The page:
Visitors to Israel usually spend their time touring cities such as Jerusalem, Tel Aviv, Haifa and Nazareth and tend to overlook off-the-beaten-track destinations further afield. I didn’t want to make that mistake. So on one of my trips to Israel, I made a point of visiting several of the natural wonders in the Galilee: Mount Carmel National Park, Mount Meron — Israel’s highest peak — and Tel Dan, a nature reserve close to the Syrian and Lebanese borders.
On a sunny spring morning in April, when the air was refreshingly bracing and the wild flowers were gloriously in bloom, I set out to discover the charms of Little Switzerland in the Mount Carmel National Park, about an hour’s drive from the noise and congestion of Tel Aviv. My guide was Nahum Neil Eisenstadt (firstname.lastname@example.org), an American immigrant.
Renowned for its pastoral beauty, the park is a gem. Though damaged by a forest fire six years ago, about two-thirds of it was spared by this calamity. Near the campus of Haifa University, its thickly wooded Mediterranean forests brim with Aleppo pines, oaks, cypresses and eucalyptus trees.
Following a marked trail known as Kellah-Galim, we began our hike in a dimly-lit gully entangled with trees, bushes and creepers. Passing the ruins of a Crusader bridge, we clambered over boulders and carefully slid down limestone formations. Under a hot sun, we traversed a field of thorns.
As we emerged from a cool oak forest near Kibbutz Beit Oren, clinging to a hillside, we reached a two-lane asphalt road. There we met our driver, who took us to Dalyat al-Karmel, a bustling Druze village famed for its Middle Eastern restaurants and craft markets.
On day two, we hiked up to Mount Meron, which rises to an elevation of 1,200 metres, and then walked to the town of Safed via two dry river beds, Nahal Miron and Nahal Ammud.
Amid fragrant fields of sage, marjoram and oregano, and within view of the Druze village of Beit Jann, we paused at antiquated wine and olive presses and terraced vineyards cultivated by local farmers.
At Hirbet Shema, we reached the ruins of a Second Temple synagogue, the grounds of which were strewn with the shards of pottery. Damaged by an earthquake in 306 CE, the synagogue was rebuilt, only to be destroyed by another tremor. In the early 1970s, the shul was excavated by Duke University archeologist Eric Meyers.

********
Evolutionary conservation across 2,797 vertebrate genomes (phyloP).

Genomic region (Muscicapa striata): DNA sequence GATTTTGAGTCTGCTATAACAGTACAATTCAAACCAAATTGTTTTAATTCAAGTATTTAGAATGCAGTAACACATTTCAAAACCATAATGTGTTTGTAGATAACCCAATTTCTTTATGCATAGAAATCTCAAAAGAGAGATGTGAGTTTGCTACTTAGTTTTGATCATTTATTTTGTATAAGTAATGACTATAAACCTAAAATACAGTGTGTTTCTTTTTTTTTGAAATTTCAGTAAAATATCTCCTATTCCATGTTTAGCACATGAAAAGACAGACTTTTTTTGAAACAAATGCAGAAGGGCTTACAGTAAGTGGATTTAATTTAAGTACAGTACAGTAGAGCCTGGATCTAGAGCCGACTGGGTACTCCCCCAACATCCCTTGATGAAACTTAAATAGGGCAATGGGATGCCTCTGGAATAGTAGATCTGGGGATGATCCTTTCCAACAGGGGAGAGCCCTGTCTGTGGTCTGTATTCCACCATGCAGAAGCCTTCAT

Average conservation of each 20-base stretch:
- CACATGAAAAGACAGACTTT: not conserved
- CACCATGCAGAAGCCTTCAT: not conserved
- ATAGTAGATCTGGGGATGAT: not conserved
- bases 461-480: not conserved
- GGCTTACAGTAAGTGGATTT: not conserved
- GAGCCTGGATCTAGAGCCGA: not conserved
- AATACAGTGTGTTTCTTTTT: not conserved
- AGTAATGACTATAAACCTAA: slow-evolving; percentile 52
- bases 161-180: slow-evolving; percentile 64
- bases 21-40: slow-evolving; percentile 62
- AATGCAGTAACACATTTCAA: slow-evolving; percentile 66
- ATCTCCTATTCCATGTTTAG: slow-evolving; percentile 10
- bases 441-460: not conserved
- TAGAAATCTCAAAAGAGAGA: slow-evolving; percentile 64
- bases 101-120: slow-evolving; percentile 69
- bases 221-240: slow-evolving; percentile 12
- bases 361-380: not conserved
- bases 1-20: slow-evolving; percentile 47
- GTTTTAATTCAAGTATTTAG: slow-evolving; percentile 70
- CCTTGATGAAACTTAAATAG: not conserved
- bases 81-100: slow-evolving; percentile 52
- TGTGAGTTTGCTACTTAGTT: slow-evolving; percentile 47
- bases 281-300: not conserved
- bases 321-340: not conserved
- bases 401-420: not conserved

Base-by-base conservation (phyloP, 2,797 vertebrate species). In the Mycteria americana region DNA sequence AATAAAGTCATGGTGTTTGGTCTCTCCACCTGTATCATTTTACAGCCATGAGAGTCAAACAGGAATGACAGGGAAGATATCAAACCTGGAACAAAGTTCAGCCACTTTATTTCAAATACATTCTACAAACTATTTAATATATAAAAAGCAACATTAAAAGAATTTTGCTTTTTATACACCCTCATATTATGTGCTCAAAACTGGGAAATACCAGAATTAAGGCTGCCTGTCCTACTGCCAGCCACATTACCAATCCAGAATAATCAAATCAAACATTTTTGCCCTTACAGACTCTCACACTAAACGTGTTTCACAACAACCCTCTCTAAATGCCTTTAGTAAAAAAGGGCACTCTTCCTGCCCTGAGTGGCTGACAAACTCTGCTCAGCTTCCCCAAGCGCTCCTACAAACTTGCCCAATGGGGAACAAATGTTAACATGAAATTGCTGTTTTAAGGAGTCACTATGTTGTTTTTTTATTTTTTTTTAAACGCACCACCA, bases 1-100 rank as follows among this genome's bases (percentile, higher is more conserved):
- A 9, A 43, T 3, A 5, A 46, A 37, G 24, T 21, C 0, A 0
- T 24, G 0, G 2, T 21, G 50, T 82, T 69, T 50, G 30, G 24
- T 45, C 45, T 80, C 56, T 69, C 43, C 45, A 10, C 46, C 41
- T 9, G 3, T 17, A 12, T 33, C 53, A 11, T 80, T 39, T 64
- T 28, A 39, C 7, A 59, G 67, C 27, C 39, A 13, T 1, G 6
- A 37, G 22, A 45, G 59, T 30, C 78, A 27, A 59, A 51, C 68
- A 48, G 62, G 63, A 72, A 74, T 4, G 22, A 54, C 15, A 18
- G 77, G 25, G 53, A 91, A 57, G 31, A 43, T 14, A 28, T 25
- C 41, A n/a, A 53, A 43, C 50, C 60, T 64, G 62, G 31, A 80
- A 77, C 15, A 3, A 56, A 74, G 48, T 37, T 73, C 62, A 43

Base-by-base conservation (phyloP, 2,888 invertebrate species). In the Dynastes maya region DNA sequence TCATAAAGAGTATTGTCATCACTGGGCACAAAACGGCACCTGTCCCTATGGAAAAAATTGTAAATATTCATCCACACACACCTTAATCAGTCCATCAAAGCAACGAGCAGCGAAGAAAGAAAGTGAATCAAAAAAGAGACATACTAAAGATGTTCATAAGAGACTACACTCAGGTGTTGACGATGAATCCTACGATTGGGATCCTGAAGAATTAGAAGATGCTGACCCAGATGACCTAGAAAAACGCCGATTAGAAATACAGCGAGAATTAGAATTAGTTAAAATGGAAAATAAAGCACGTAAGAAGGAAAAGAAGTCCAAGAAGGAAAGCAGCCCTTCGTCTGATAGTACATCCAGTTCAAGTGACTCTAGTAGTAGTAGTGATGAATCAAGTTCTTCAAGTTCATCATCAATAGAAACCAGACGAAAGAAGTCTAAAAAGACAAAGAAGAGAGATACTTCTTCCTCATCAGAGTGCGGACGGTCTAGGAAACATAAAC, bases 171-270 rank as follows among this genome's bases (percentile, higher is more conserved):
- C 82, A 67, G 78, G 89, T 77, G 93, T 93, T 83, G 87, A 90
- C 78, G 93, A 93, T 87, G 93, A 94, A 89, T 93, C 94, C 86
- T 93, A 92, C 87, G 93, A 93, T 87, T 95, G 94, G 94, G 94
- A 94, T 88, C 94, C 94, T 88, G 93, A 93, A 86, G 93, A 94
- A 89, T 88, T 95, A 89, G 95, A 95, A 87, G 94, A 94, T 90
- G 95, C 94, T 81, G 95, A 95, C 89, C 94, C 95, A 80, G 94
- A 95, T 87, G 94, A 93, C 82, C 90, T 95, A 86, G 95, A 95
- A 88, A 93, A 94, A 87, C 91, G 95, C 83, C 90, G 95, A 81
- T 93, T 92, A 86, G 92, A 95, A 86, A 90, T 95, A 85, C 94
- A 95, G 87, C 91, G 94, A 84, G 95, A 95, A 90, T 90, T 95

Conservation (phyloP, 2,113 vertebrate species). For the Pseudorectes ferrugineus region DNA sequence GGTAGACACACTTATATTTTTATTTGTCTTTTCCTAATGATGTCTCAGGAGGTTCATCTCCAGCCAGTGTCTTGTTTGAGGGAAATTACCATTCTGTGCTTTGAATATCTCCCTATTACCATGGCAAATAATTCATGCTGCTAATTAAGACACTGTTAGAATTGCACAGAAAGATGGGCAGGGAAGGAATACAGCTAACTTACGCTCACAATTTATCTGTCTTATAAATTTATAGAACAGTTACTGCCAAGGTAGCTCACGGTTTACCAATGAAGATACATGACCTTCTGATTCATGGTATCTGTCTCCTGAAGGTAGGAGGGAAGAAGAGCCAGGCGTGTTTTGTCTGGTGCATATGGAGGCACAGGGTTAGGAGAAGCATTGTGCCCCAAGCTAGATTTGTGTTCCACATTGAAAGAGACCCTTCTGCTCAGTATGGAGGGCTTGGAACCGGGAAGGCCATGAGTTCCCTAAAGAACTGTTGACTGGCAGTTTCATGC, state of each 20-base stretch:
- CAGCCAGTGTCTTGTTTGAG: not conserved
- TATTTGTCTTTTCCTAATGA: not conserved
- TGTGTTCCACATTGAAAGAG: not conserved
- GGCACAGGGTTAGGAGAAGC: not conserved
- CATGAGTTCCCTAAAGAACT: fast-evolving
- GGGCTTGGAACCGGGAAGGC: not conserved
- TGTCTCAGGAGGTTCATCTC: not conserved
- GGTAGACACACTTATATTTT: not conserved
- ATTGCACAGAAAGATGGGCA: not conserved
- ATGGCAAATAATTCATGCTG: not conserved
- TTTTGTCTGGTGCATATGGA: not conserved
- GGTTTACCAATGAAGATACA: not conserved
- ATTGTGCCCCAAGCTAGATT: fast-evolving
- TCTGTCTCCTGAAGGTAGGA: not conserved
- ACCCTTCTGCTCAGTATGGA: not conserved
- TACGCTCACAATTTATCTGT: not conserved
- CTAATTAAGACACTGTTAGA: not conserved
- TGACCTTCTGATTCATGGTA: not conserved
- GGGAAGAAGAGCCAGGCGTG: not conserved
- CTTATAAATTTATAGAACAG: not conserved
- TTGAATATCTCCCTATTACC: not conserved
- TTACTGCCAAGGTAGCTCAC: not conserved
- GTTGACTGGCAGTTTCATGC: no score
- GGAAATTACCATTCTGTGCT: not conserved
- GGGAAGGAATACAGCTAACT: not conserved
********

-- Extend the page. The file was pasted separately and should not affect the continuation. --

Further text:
The tomb of Shimon Bar Yochai, a biblical sage, was next on the itinerary. A leader of the Bar Kochba revolt against the Romans, he was a charismatic ascetic whose teachings inspired the Zohar, a great work of mysticism. Bar Yochai and his son lived in a cave in the Druze village of Pekiin, supposedly the only settlement in Israel with an uninterrupted Jewish presence since the Second Temple era.
From Bar Kochba’s tomb, a magnet for Jewish pilgrims, we descended into Nahal Miron, filled with a profusion of bright yellow broomwood bushes. As we walked along the Israel Trail, which stretches from Metulla to Eilat, we saw abandoned flour mills and springs. Following the course of the Ammud River, a stream by Canadian standards, we passed majestic plane trees. Here and there, vocal teenagers frolicked in shallow pools.
We finished the hike with a fairly strenuous ascent to Safed, whose fabled artists’ quarter we visited.
On the third and final day, we stopped at the Tel Dan Nature Reserve, at the very tip of northern Israel. Established as a park in 1969, Tel Dan was in a closed military area before the 1967 Six Day War and was off-limits to tourists. It’s a cool, shady, mossy sanctuary where refracted rays of sunshine glint off a nearly impenetrable tangle of shrubs and old-growth trees.
The Dan River, the longest and most important source of the Jordan River, flows through the preserve. In a semi-arid country like Israel, the roar of a full-throated river is music to the ears. Fed by rain and snow melt from Mount Hermon on the Golan Heights, the Dan is a small but impressive river. Clear and fast flowing, with menacing whitecaps, it is nurtured by bubbling brooks and gurgling rivulets. Never navigable, it’s forbidden to swimmers.
Several trails lead to the most interesting sights.
The wading pool, serene and ringed by benches, is the only place in Tel Dan where you can wallow in water. From the Atlantic pistachio lookout, there is a panoramic view of the reserve, the Hula Valley, Mount Hermon and the Golan.
Tel Dan, once inhabited by Phoenicians, is mentioned in early Egyptian texts and in the Bible. Captured by the tribe of Dan, and settled continuously until the Roman period, Tel Dan was the gateway for all northern invasions of the Land of Israel.
The Israeli archeologist Avraham Biron excavated Tel Dan in 1966. He and his team unearthed a fossilized tablet from the ninth century BCE bearing an inscription referring to King David.
Artifacts like these momentarily transport a visitor to the misty past, but the spell is abruptly broken by the sight of slit trenches in nearby Kibbutz Dan. These trenches, which have been mouldering away for nearly 50 years now, formed an integral part of the kibbutz’s system of fortifications, which were attacked by the Syrian army during the Six Day War.
The Syrian force was routed, and Israel went on to conquer the Golan. But today, there is a new flashpoint in the area, Mount Dov, which can be easily seen from Tel Dan. Known in Arabic as Shebaa Farms, it’s claimed by Hezbollah, a Lebanese Shiite militia which fought a 34-day war with Israel a decade ago this summer.
In more recent years, the Israeli army and Hezbollah have clashed on Mount Dove periodically. But in Tel Dan, which is so near and yet so far from the harsh realities of the contemporary Middle East, the sylvan beauty of unsullied nature remains undimmed.